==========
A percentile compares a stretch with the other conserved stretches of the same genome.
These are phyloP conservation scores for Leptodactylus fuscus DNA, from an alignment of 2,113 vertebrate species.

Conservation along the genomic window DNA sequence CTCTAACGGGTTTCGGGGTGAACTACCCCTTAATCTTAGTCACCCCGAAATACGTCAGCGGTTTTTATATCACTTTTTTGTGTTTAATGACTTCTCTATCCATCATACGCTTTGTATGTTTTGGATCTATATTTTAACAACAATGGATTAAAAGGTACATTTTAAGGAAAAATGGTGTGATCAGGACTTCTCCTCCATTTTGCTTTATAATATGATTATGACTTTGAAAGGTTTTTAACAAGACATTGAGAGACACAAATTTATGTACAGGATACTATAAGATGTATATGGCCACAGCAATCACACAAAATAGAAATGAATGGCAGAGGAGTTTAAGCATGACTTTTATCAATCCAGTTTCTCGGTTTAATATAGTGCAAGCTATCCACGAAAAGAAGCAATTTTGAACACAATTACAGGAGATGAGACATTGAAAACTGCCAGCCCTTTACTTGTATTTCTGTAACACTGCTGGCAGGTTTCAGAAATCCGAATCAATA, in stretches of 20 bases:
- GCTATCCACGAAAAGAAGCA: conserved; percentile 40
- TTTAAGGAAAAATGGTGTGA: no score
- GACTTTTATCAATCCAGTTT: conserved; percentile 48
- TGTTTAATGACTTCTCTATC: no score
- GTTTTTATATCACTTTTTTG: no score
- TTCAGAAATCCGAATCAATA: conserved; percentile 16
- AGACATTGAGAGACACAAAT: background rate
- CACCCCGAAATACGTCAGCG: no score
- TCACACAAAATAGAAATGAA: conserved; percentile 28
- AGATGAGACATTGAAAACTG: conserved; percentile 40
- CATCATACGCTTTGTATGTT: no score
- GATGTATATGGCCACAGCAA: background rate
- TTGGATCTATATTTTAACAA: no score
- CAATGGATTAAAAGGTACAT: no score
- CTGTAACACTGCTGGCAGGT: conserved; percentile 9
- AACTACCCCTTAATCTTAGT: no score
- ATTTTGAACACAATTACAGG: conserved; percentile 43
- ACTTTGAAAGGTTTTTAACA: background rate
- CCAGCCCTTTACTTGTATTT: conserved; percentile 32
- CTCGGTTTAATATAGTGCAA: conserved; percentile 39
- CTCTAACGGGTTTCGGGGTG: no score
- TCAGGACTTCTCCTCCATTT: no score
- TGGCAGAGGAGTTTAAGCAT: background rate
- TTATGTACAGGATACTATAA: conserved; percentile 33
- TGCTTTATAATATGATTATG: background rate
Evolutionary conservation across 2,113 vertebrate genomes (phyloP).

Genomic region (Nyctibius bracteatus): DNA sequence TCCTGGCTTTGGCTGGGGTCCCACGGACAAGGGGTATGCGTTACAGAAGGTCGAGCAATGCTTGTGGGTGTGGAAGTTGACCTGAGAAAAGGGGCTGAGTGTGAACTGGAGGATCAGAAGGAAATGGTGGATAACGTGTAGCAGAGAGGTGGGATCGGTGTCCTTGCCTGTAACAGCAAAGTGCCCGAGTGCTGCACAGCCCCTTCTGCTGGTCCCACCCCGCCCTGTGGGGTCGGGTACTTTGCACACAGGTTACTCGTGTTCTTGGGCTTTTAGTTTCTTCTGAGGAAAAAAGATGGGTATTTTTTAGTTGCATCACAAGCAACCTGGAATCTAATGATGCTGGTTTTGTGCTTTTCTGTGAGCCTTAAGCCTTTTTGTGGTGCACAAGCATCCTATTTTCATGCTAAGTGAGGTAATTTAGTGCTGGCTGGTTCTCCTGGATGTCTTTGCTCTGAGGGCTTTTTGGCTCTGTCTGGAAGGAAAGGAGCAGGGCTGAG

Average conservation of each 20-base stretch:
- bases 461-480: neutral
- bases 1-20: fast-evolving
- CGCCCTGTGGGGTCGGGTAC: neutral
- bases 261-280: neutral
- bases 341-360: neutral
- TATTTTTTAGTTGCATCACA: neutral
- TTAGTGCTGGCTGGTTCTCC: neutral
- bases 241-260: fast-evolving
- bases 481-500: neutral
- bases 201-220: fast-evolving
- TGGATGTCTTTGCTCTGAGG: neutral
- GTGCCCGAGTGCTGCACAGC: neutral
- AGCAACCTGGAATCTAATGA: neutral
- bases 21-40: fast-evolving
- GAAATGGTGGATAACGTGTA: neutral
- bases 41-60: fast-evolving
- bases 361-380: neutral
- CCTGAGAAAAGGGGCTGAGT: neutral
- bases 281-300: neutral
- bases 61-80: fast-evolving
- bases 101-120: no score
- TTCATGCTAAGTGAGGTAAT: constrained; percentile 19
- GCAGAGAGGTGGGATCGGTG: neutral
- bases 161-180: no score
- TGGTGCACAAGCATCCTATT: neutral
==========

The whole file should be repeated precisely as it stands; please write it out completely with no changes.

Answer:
A percentile compares a stretch with the other conserved stretches of the same genome.
These are phyloP conservation scores for Leptodactylus fuscus DNA, from an alignment of 2,113 vertebrate species.

Conservation along the genomic window DNA sequence CTCTAACGGGTTTCGGGGTGAACTACCCCTTAATCTTAGTCACCCCGAAATACGTCAGCGGTTTTTATATCACTTTTTTGTGTTTAATGACTTCTCTATCCATCATACGCTTTGTATGTTTTGGATCTATATTTTAACAACAATGGATTAAAAGGTACATTTTAAGGAAAAATGGTGTGATCAGGACTTCTCCTCCATTTTGCTTTATAATATGATTATGACTTTGAAAGGTTTTTAACAAGACATTGAGAGACACAAATTTATGTACAGGATACTATAAGATGTATATGGCCACAGCAATCACACAAAATAGAAATGAATGGCAGAGGAGTTTAAGCATGACTTTTATCAATCCAGTTTCTCGGTTTAATATAGTGCAAGCTATCCACGAAAAGAAGCAATTTTGAACACAATTACAGGAGATGAGACATTGAAAACTGCCAGCCCTTTACTTGTATTTCTGTAACACTGCTGGCAGGTTTCAGAAATCCGAATCAATA, in stretches of 20 bases:
- GCTATCCACGAAAAGAAGCA: conserved; percentile 40
- TTTAAGGAAAAATGGTGTGA: no score
- GACTTTTATCAATCCAGTTT: conserved; percentile 48
- TGTTTAATGACTTCTCTATC: no score
- GTTTTTATATCACTTTTTTG: no score
- TTCAGAAATCCGAATCAATA: conserved; percentile 16
- AGACATTGAGAGACACAAAT: background rate
- CACCCCGAAATACGTCAGCG: no score
- TCACACAAAATAGAAATGAA: conserved; percentile 28
- AGATGAGACATTGAAAACTG: conserved; percentile 40
- CATCATACGCTTTGTATGTT: no score
- GATGTATATGGCCACAGCAA: background rate
- TTGGATCTATATTTTAACAA: no score
- CAATGGATTAAAAGGTACAT: no score
- CTGTAACACTGCTGGCAGGT: conserved; percentile 9
- AACTACCCCTTAATCTTAGT: no score
- ATTTTGAACACAATTACAGG: conserved; percentile 43
- ACTTTGAAAGGTTTTTAACA: background rate
- CCAGCCCTTTACTTGTATTT: conserved; percentile 32
- CTCGGTTTAATATAGTGCAA: conserved; percentile 39
- CTCTAACGGGTTTCGGGGTG: no score
- TCAGGACTTCTCCTCCATTT: no score
- TGGCAGAGGAGTTTAAGCAT: background rate
- TTATGTACAGGATACTATAA: conserved; percentile 33
- TGCTTTATAATATGATTATG: background rate
Evolutionary conservation across 2,113 vertebrate genomes (phyloP).

Genomic region (Nyctibius bracteatus): DNA sequence TCCTGGCTTTGGCTGGGGTCCCACGGACAAGGGGTATGCGTTACAGAAGGTCGAGCAATGCTTGTGGGTGTGGAAGTTGACCTGAGAAAAGGGGCTGAGTGTGAACTGGAGGATCAGAAGGAAATGGTGGATAACGTGTAGCAGAGAGGTGGGATCGGTGTCCTTGCCTGTAACAGCAAAGTGCCCGAGTGCTGCACAGCCCCTTCTGCTGGTCCCACCCCGCCCTGTGGGGTCGGGTACTTTGCACACAGGTTACTCGTGTTCTTGGGCTTTTAGTTTCTTCTGAGGAAAAAAGATGGGTATTTTTTAGTTGCATCACAAGCAACCTGGAATCTAATGATGCTGGTTTTGTGCTTTTCTGTGAGCCTTAAGCCTTTTTGTGGTGCACAAGCATCCTATTTTCATGCTAAGTGAGGTAATTTAGTGCTGGCTGGTTCTCCTGGATGTCTTTGCTCTGAGGGCTTTTTGGCTCTGTCTGGAAGGAAAGGAGCAGGGCTGAG

Average conservation of each 20-base stretch:
- bases 461-480: neutral
- bases 1-20: fast-evolving
- CGCCCTGTGGGGTCGGGTAC: neutral
- bases 261-280: neutral
- bases 341-360: neutral
- TATTTTTTAGTTGCATCACA: neutral
- TTAGTGCTGGCTGGTTCTCC: neutral
- bases 241-260: fast-evolving
- bases 481-500: neutral
- bases 201-220: fast-evolving
- TGGATGTCTTTGCTCTGAGG: neutral
- GTGCCCGAGTGCTGCACAGC: neutral
- AGCAACCTGGAATCTAATGA: neutral
- bases 21-40: fast-evolving
- GAAATGGTGGATAACGTGTA: neutral
- bases 41-60: fast-evolving
- bases 361-380: neutral
- CCTGAGAAAAGGGGCTGAGT: neutral
- bases 281-300: neutral
- bases 61-80: fast-evolving
- bases 101-120: no score
- TTCATGCTAAGTGAGGTAAT: constrained; percentile 19
- GCAGAGAGGTGGGATCGGTG: neutral
- bases 161-180: no score
- TGGTGCACAAGCATCCTATT: neutral